The content tracking module 409 receives the low level events from the probes, and according to the event type (read, write, delete) consults with the fingerprinting database 410 and text extraction service 411 in order to maintain the attachment of tags according to the undergoing transmission. Content tracking module 409 may attach new tags 413 to the accessed information asset according to the policy tagging rules. Tag set 413 to be attached is fed back to the original reporting probe, which is responsible for storing them into the information asset using the method appropriate for the type of the information container, if applicable. This process will be described shortly in details.
Network traffic which is not intercepted by the email or HTTP probes is handled by network probe 403. Network probe 403 may intercept network connections by applications using unknown or unsupported protocols. In this case the content of the transmission is not available for inspection. The system makes the worst case assumption that the transmission contains the set of all tags attached to information containers previously accessed by the same process opening the network connection.
An event describing such a potential transmission of information is triggered either when an application opens a network connection after having accessed tagged information assets or when a tagged information asset is accessed by a process having an active network connection. A Block reaction to this type of event may be enforced by closing the network connection, preventing its establishment or by preventing access to the information asset.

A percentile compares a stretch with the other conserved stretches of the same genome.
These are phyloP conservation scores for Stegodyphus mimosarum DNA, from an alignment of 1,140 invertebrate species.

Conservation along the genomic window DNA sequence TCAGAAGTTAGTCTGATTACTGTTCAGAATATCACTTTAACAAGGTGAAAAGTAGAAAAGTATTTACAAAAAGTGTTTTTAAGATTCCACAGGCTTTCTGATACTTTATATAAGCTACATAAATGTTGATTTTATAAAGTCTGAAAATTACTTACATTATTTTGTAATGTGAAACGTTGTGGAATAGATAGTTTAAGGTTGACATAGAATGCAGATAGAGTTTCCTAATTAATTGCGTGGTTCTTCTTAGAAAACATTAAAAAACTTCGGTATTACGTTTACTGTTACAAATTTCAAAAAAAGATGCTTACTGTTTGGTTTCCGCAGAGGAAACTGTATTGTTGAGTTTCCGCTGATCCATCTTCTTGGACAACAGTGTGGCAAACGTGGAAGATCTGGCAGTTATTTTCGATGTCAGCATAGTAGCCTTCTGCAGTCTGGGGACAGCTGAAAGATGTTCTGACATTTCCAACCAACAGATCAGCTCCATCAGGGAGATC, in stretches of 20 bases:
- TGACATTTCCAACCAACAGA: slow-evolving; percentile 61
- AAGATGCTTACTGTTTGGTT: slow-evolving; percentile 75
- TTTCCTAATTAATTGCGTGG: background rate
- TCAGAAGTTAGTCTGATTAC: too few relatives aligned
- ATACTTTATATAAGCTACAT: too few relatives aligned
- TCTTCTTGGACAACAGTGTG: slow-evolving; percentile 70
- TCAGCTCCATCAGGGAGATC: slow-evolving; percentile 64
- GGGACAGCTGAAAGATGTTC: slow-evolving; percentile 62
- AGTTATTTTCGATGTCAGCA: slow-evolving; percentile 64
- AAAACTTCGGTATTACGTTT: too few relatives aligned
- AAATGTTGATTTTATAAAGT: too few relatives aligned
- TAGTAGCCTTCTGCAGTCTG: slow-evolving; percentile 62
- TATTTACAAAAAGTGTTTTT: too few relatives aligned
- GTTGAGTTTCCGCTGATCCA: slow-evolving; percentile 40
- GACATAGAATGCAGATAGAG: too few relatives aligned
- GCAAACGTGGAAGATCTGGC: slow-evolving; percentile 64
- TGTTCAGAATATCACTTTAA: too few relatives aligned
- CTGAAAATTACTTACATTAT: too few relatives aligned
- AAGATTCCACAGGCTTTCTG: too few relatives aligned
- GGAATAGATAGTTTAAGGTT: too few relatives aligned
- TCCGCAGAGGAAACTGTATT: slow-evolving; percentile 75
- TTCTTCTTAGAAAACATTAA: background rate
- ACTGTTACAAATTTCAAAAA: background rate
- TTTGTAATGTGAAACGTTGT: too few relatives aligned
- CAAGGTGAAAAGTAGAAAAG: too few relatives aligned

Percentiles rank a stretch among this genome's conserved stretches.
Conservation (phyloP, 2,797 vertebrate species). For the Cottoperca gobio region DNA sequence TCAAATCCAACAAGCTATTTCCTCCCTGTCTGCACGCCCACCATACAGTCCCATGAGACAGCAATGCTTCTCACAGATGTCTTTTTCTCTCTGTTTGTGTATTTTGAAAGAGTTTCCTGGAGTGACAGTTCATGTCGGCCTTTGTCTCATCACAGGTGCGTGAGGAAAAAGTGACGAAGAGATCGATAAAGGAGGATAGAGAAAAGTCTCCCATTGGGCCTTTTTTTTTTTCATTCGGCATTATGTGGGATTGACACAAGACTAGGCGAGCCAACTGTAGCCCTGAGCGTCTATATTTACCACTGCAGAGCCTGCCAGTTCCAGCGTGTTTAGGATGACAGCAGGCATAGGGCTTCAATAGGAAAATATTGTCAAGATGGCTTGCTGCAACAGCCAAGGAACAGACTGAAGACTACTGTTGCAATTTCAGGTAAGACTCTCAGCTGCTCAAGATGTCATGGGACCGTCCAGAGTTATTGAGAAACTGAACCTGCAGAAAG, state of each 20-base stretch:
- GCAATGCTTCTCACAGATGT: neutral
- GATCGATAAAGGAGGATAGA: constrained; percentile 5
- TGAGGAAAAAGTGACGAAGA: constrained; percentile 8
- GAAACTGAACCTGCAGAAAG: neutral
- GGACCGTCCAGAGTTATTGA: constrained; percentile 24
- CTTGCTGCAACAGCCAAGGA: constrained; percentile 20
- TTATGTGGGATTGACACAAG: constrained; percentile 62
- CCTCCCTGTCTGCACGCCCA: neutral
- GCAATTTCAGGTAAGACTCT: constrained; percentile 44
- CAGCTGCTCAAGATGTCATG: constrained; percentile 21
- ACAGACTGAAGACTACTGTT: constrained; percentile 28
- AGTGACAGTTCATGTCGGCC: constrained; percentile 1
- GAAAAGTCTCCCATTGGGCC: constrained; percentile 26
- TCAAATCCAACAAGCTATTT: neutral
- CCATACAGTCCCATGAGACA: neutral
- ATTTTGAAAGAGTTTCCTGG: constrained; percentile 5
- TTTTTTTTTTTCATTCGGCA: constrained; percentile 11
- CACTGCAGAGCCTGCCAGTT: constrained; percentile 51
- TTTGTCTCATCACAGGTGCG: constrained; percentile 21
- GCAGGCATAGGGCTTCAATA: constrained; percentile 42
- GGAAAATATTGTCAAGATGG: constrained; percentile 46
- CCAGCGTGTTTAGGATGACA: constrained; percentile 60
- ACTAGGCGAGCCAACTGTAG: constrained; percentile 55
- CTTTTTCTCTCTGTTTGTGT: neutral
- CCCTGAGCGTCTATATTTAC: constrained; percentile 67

Certain applications may make superficial changes to the text such as changing spacing and punctuation, formatting or typographical conventions. This may cause text comparison to fail even when the compared documents contain significantly similar text. The purpose of the text normalization step 503 is to remove such changes and help identify the text correctly. A suitable algorithm is described in the following Unicode technical reports
The chunking process 504 takes as input a sequence of normalized characters and breaks it down into a number of “chunks.” A suitable algorithm for the chunking process is described in the article “Copy detection mechanisms for digital documents”—S Brin, J Davis, H Garcia-Molina. Proceedings of the 1995 ACM SIGMOD international conference.
The hashing step 505 calculates a fingerprint of each chunk using a low probability of collision hash function (e.g. SHA-1). The resulting set of fingerprints is a compact representation of the textual contents of the document. Two documents containing matching section of lengths exceeding some predefined threshold will contain overlapping fingerprints.